NPR logo
The 13 Questions Hillary Clinton Has Answered From The Press
  • Download
  • <iframe src="https://www.npr.org/player/embed/406250488/406358784" width="100%" height="290" frameborder="0" scrolling="no" title="NPR embedded audio player">
  • Transcript
The 13 Questions Hillary Clinton Has Answered From The Press

The 13 Questions Hillary Clinton Has Answered From The Press

The 13 Questions Hillary Clinton Has Answered From The Press
  • Download
  • <iframe src="https://www.npr.org/player/embed/406250488/406358784" width="100%" height="290" frameborder="0" scrolling="no" title="NPR embedded audio player">
  • Transcript
Democratic presidential candidate Hillary Clinton tours a lab during a campaign stop at New Hampshire Technical Institute in April. i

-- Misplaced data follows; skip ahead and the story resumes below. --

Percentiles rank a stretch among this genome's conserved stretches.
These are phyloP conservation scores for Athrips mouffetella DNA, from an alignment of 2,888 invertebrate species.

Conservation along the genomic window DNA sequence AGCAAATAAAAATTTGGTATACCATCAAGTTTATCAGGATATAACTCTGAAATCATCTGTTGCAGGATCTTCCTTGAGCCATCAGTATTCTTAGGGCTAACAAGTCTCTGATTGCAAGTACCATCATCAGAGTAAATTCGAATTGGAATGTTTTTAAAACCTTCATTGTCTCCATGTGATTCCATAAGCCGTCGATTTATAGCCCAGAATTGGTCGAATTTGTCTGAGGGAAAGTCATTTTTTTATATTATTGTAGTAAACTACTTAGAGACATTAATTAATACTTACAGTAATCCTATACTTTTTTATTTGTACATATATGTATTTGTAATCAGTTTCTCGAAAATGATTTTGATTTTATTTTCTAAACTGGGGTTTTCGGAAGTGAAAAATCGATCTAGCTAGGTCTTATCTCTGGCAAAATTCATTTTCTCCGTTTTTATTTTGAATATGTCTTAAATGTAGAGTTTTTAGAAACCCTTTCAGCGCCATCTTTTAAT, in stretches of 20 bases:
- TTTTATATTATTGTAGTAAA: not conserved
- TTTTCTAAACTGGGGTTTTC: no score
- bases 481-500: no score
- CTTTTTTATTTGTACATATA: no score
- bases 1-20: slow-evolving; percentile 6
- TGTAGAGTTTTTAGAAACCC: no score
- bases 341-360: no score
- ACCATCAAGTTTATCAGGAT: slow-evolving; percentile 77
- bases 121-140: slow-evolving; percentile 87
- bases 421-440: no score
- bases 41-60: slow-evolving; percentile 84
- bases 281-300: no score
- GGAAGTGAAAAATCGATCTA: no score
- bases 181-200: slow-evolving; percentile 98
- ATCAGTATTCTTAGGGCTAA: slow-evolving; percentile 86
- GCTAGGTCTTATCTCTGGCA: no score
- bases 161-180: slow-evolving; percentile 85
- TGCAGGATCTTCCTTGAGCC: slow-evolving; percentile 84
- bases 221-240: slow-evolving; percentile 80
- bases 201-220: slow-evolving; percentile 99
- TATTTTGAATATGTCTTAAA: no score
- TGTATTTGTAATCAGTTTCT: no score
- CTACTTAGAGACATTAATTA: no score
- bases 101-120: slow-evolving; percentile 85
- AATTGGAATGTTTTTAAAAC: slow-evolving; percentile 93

Democratic presidential candidate Hillary Clinton tours a lab during a campaign stop at New Hampshire Technical Institute in April. Jim Cole/AP hide caption

toggle caption Jim Cole/AP
Democratic presidential candidate Hillary Clinton tours a lab during a campaign stop at New Hampshire Technical Institute in April.

Democratic presidential candidate Hillary Clinton tours a lab during a campaign stop at New Hampshire Technical Institute in April.

Jim Cole/AP

There is always a tension between the press and the candidates they cover. Journalists want access, and want to ask questions. Campaigns want to control the message. Over time, that has especially been true with Hillary Clinton.

It has been more than three weeks since she answered a question from reporters. Since announcing her candidacy in a Web video, there have been no press conferences and no sit-down interviews. It has been a month, and the candidate has answered just 13 reporter questions (at least that we've been able to find, building on the work of National Journal). And you can quibble about whether some of the answers were really answers.